Best to move on, I feel.
The desperately grey world of risk management couldn’t be further from the unbridled energy that will breeze through Madrid this week.
Supporters, still the sport’s lifeblood, will flood Spain’s capital city leaving it awash in banners and song, cloaking rising tensions and nerves in a cacophony of colour and maybe even the odd bottle of Estrella.
That doesn’t mean the mundane methodologies of big business won’t influence the events that play out at the Wanda Metropolitano on Saturday night.
The elite clubs in particular are beholden to stakeholders, investors and boardrooms like any other large-scale modern business enterprise.
Identifying and mitigating risks form a vital and critical component in achieving strategic objectives.
In the short term this comes down to the coaching, tactics, opposition analysis, nutritionists, physiotherapy and host of other departments, all recruited by the clubs to provide the most important pawns, the players, the best opportunity to succeed.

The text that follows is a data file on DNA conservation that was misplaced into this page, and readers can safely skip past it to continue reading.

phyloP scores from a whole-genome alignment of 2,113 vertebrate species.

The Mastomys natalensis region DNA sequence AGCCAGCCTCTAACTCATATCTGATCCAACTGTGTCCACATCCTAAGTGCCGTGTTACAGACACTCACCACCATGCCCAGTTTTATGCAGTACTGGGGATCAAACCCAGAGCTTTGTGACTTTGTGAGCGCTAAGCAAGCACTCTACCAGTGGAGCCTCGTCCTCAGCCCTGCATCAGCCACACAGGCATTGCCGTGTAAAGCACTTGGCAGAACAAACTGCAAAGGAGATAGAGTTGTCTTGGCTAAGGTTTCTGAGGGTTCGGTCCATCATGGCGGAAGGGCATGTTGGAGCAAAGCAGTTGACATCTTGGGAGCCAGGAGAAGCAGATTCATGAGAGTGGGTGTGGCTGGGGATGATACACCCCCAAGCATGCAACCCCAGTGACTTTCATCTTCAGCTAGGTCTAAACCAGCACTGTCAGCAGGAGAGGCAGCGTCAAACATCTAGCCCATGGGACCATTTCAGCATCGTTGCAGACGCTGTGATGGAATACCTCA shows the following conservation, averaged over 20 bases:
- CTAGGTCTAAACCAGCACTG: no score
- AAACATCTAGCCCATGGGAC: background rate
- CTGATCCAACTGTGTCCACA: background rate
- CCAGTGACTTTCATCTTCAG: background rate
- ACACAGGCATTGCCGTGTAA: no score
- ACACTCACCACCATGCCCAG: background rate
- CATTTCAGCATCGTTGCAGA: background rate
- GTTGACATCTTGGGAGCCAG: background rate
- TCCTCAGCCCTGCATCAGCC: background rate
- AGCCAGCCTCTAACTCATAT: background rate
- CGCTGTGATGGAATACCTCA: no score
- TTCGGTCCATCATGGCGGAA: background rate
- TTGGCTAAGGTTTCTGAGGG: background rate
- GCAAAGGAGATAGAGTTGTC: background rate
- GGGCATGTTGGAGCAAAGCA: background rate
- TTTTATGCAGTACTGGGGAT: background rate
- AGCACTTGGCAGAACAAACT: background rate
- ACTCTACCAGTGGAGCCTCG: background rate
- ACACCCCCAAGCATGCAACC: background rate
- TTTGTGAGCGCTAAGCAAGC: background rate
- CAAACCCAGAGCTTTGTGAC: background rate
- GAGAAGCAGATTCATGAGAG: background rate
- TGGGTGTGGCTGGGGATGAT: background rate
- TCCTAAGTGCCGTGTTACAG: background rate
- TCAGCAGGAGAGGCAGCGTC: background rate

Fighting for Al Pacino’s mythical inches…they’re all around us apparently!
Longer-term strategies feed into this.
Commercial wins allow for enhanced recruitment at all levels and with a greater likelihood of tangible rewards.
This in turn will lure increased sponsorship as the club’s profile rises bringing ever-higher revenue streams.
It’s increasingly difficult for any detractor of Liverpool’s owners to argue that they, along with the leadership team they entrust, haven’t been extremely successful away from the arena that matters most to the supporters.
As frustrating as the lack of trophies have been, Liverpool are in an enviable position.
Healthy, financially independent and with perhaps the best squad to grace L4 since John Barnes was in his pomp.
Encouragingly they’re young enough to suggest we’ve not hit peak performance. There remains room for incremental improvement.